The Board of Directors of the New York Racing Association held the only meeting it is scheduled to have over a six-month period on Wednesday. The public portion of the meeting lasted all of 56 minutes. The meeting’s brevity and lack of any meaningful discussion indicates either that the real discussions are happening behind closed doors in violation of state law, or that there are no meaningful discussions. I am not sure which is worse.
It is not as though NYRA does not have significant matters on its plate. It is charged with recommending a reprivatization plan to the Legislature by April 18 next year. In addition, NYRA continues to operate a deficit in its racing operations, and must decide what, if anything, to do about the VLT revenues that enable it to operate in the black. Then there is declining attendance, even at its signature Saratoga meet, and the question of whether Aqueduct should remain open.
You would not know from attending the meeting, however, that anything is amiss. CEO Chris Kay engaged in his typical happy talk. You have to give him credit, however, for mustering enthusiasm for a Belmont Stakes music line-up that includes Frank Sinatra, Jr. and an Eagles cover band. Board Chairman David Skorton proclaimed that it was a “very positive year,” that NYRA was “closing in on a balanced budget,” and added that Belmont Stakes Day is a “perfect example of the progress we have made.”
There is no question that June 7 has the potential to be a special day of racing and handicapping with six Grade I events. But the hopefully outstanding card was achieved by eviscerating Belmont’s Memorial Day, an event that had featured the Met Mile and two other Grade I’s. This year the feature was a Grade III that lured a less-than-robust 6,946 patrons through its turnstiles.
But in terms of the “progress” claimed by Skorton, it is not clear what he means. NYRA ended the first quarter with a loss of $10.2 million from racing operations even though handle from all sources increased compared with the same three months last year. Even after including the revenues from VLT”s, the deficit was, as Chris Kay reported, “only” $1.5 million. Attendance at Aqueduct was down six per cent from last year despite three more racing days. (Yes, I know it was an unpleasant winter, but I believe the facility has heat.)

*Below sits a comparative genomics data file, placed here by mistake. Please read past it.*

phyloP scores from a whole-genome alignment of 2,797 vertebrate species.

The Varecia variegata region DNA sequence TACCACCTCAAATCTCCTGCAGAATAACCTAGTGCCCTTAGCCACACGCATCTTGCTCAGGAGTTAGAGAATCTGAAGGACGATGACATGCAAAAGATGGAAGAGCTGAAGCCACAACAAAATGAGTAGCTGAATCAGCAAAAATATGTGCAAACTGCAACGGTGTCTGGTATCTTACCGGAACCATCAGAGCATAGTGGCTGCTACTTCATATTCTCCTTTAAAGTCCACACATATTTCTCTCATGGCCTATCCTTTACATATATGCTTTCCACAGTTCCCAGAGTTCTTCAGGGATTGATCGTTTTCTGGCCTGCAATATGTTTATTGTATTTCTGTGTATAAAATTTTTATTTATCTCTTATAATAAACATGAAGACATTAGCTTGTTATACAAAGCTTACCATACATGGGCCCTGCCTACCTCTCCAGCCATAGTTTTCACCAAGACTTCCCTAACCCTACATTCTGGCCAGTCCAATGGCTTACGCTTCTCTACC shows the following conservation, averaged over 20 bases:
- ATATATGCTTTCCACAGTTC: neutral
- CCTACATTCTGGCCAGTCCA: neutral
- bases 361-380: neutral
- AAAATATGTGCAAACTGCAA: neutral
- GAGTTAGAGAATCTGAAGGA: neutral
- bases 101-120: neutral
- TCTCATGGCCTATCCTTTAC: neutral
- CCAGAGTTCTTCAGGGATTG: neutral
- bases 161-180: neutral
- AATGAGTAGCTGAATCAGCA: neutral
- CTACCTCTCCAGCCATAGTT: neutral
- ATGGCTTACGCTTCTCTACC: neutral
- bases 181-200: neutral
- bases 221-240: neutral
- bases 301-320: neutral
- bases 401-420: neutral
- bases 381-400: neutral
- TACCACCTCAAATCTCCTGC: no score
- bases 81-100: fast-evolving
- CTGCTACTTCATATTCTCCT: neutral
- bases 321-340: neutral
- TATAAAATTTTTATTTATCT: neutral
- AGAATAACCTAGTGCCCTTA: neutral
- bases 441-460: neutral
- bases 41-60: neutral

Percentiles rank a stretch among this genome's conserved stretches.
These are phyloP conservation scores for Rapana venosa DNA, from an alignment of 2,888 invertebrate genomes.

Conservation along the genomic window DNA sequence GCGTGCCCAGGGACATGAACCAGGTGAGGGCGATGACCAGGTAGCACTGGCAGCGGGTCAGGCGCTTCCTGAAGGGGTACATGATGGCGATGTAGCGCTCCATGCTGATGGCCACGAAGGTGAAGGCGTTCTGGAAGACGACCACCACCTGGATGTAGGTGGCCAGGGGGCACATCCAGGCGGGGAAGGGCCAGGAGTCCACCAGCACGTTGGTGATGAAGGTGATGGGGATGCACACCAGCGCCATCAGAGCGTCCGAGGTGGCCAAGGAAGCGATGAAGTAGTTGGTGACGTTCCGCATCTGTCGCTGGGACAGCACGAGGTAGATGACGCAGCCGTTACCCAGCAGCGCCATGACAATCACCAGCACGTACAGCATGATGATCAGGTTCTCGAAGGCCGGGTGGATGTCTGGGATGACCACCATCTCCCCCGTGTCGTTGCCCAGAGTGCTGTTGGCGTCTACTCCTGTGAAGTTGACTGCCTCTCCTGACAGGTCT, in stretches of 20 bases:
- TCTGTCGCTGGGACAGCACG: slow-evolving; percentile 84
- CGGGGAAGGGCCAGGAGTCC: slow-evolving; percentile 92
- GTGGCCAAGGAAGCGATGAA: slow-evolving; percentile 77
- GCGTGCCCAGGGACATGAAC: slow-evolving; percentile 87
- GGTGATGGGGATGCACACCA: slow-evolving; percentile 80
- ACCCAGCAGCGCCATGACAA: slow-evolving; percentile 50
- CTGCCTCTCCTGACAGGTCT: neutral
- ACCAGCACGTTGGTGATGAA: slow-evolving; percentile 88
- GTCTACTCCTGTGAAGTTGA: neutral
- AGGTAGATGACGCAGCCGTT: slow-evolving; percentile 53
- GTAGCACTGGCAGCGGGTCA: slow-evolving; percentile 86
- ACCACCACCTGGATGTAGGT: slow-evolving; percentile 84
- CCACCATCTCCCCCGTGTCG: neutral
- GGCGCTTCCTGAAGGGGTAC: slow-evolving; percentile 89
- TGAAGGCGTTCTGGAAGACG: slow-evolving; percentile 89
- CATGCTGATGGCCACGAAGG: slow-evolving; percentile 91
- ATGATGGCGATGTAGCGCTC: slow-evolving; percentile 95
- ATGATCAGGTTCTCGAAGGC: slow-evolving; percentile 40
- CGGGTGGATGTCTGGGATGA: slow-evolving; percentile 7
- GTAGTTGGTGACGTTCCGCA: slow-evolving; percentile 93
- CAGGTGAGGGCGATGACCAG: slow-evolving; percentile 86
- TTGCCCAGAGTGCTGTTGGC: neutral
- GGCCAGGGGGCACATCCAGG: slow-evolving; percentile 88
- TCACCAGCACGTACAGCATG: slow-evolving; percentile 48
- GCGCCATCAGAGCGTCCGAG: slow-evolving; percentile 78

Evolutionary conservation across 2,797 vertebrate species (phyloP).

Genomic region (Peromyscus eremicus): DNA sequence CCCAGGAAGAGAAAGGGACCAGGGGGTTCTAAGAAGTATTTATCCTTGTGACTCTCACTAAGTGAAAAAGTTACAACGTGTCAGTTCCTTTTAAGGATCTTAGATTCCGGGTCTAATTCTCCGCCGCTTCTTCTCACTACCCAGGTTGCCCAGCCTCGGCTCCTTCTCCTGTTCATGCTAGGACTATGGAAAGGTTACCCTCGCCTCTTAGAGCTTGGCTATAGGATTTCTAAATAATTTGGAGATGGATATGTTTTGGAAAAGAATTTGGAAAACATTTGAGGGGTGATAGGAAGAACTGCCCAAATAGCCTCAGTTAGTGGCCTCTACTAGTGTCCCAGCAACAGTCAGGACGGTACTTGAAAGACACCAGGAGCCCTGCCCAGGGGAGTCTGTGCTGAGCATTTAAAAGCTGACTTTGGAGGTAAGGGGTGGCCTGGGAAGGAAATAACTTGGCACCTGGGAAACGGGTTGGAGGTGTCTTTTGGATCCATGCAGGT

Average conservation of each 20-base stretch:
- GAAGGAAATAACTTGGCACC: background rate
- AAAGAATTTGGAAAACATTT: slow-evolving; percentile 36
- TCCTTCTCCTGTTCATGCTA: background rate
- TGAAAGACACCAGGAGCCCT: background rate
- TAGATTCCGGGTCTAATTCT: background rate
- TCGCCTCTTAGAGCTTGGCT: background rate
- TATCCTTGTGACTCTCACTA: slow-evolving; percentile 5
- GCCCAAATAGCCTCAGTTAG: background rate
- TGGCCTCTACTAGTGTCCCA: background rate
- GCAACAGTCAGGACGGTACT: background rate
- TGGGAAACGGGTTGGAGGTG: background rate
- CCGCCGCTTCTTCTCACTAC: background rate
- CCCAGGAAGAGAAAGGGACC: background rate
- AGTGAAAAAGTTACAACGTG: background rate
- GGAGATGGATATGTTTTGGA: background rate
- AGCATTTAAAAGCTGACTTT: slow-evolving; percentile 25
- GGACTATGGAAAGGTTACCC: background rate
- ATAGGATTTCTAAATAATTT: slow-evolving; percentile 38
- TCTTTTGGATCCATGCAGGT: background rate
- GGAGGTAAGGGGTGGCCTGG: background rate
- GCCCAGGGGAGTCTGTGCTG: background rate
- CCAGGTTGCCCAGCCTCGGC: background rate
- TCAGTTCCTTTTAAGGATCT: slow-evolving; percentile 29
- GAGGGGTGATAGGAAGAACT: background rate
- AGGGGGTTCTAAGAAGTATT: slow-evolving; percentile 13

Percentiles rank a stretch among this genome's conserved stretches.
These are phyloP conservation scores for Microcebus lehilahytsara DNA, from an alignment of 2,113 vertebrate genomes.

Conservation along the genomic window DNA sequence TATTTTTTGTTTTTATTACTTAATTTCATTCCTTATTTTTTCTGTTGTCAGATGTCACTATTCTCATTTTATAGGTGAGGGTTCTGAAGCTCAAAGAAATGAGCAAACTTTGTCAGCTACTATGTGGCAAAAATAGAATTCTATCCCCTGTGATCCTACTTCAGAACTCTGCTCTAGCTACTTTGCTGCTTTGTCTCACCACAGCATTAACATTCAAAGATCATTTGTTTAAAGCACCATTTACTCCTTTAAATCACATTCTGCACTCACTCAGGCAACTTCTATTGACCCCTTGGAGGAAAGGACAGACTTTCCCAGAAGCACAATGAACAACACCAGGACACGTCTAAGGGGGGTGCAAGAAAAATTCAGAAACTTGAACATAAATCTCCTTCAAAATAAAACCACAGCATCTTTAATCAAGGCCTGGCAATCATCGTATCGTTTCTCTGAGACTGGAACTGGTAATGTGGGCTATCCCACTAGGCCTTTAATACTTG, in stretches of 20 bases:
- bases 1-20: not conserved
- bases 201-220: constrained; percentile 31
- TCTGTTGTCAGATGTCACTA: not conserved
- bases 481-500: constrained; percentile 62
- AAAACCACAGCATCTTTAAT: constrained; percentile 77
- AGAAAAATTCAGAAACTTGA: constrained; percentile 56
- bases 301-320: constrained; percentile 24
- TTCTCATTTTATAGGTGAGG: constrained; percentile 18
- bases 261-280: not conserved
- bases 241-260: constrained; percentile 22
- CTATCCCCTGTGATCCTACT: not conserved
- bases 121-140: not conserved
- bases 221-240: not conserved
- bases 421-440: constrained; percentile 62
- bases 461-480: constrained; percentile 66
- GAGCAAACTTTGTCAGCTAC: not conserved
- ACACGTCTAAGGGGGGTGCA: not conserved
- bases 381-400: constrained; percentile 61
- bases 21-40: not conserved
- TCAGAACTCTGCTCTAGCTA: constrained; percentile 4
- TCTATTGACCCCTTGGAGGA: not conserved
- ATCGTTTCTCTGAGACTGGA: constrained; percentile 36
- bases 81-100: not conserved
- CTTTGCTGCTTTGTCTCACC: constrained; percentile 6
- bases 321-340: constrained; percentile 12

I fear that Skorton’s notion of progress has nothing to do with improvements for fans or the horsemen, but rather just the fact that they are not the old and discredited NYRA. (Many of the improvements at tracks were actually initiated by the former group.) Neither NYRA’s leaders nor other high-level state officials miss an opportunity to boast about their running racing in an open and transparent manner. The reality, however, is that NYRA does neither.
NYRA is required to follow New York laws governing access to public records and public meetings. I have detailed previously NYRA’s blatant disregard for the public records law. The NYRA Board misrepresented the financial terms of CEO Chris Kay’s contract and then attempted to cover up the distortion. This latest meeting of the Reorganization Board indicates they may be taking a similarly cavalier approach to the open meeting law.
At his first meeting as Chairman, David Skorton stated that all meetings of both the full Board and its committees would be public. The Executive Committee, chaired by Skorton, has never had an open meeting; the Finance Committee has never held one; the Long-Term Planning Committee has never held one.
The full Board does conduct a public meeting, but it is so devoid of content and serious discussion that it is legitimate to question whether it is just a sham to feign compliance with the law. If it is indeed a sham, it raises the possibility that meaningful discussions on the future of New York racing are taking place in secret.
The other possibility, of course, is that no such discussions are taking place, even behind closed doors. It was at last August’s Board meeting that Chairman Skorton stated that NYRA should start operating as if the VLT revenues are no longer there. His proposal was greeted with significant dissent, an unusual occurrence for this Board. Since then, there has been almost no mention of this crucial matter. Nor has there been an actual discussion of what is being considered for the reprivatization report that is due in a little over ten months.
The bottom line is that it is now almost two years since the Governor rammed through a somnolent Legislature, with the approval of a flaccid NYRA Board, a takeover of the organization running Saratoga, Belmont and Aqueduct. While they did a great deal of chest-thumping on how New York’s tracks would now witness substantial improvements with a competent and open leadership, I am hard-pressed to identify a single significant difference.